Gluten-Free Givers

celiac5krunThough I imagine most readers of this blog are adults who are diagnosed with Celiac disease or a gluten intolerance, many of whom probably weren’t diagnosed until after childhood (as I was), there are many parents who also look to this blog for advice for running a gluten-free house for their celiac son or daughter. Any medical diagnosis is certainly life altering, but trying to explain to a young child why they can’t eat certain foods that their friends, siblings, and parents eat on a regular basis can be a heart breaking challenge.

A couple of parents from Westfield, New Jersey took that challenge and have changed it into an opportunity to teach their child what it means to be special, not different.  The Kesslers have 4-year old twins, a daughter, Sydney, with celiac disease, and son, Alex, without. In just one year after being diagnosed with celiac disease, Sydney has been feeling much better, thriving with the gluten-free lifestyle.

In an effort to help raise money for Celiac research, the Kesslers participated in the “Making Tracks for Celiacs” fundraising walk/run. The event raises money for the Center for Celiac Research at Massachusetts General Hospital, which seeks to support, educate, and care for celiacs, while continuing clinical and scientific research towards interventions for the gluten intolerant community.

After the family completed the race and raised nearly $4,000 for the foundation, Sydney won a number of prizes for being the top fundraising team in the country. With the experience, the Kesslers are teaching all their children (along with their 1-year old daughter) how to be wonderful self-advocates. Not only is Sydney actively participating in the effort to find a cure for her disease, but she is continuing to teach her classmates what makes her special and how she can live a healthy and active life.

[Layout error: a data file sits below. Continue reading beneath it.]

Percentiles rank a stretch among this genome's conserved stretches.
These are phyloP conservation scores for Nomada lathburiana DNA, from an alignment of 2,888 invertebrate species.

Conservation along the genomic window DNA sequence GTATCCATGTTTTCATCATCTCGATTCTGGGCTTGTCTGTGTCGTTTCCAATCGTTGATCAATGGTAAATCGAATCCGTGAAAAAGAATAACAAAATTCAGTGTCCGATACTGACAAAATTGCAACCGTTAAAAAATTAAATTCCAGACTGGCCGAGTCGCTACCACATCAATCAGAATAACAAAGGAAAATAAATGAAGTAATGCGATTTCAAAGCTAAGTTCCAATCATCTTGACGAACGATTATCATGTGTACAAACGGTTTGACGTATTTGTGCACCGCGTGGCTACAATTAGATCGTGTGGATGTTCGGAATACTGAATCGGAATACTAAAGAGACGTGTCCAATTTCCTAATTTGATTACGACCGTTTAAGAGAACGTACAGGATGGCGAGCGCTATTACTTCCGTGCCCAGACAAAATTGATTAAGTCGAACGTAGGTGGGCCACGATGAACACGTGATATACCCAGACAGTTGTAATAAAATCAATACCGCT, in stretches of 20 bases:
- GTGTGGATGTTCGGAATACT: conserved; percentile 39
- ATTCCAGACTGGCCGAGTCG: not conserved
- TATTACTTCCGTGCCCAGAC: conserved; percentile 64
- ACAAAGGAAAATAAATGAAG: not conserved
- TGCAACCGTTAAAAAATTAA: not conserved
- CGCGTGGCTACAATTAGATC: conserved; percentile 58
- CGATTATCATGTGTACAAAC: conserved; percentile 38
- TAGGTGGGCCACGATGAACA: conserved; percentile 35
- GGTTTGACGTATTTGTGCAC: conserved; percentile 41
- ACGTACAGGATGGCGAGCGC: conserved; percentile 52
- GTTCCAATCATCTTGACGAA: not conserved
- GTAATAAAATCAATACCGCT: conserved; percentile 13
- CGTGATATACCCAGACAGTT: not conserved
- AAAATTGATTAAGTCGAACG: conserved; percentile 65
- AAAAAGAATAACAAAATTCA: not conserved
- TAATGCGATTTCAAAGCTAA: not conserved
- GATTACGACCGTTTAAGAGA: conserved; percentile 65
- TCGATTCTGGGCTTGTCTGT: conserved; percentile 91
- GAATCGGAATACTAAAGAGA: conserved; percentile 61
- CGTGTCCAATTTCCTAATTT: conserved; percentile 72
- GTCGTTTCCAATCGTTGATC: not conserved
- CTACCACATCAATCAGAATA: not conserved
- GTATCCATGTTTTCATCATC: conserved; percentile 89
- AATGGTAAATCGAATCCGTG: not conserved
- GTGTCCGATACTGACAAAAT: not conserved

Congratulations Sydney!

One thought on “Gluten-Free Givers”

  1. Last year, upon learning of my now four year old’s diagnosis of advanced stage Celiac’s disease I explained it to her simply: there are “sad belly” foods and “happy belly” foods. Her body gets sicks when it has foods with something called gluten (which she refers to as glu) and so foods that have gluten are “sad belly” and make her belly sad.

    She has owned her disease brilliantly and regularly asks others if food is ‘happy belly’ or not. Speaking about gluten in this way allowed her to understand and relate (having diarrhea for months is sad, isn’t it?) so that she can begin to take responsibility for her own health. Seven months later we have reduced her antibodies from eight times as high down to two times as high as normal. Happy belly makes a happy mommy!

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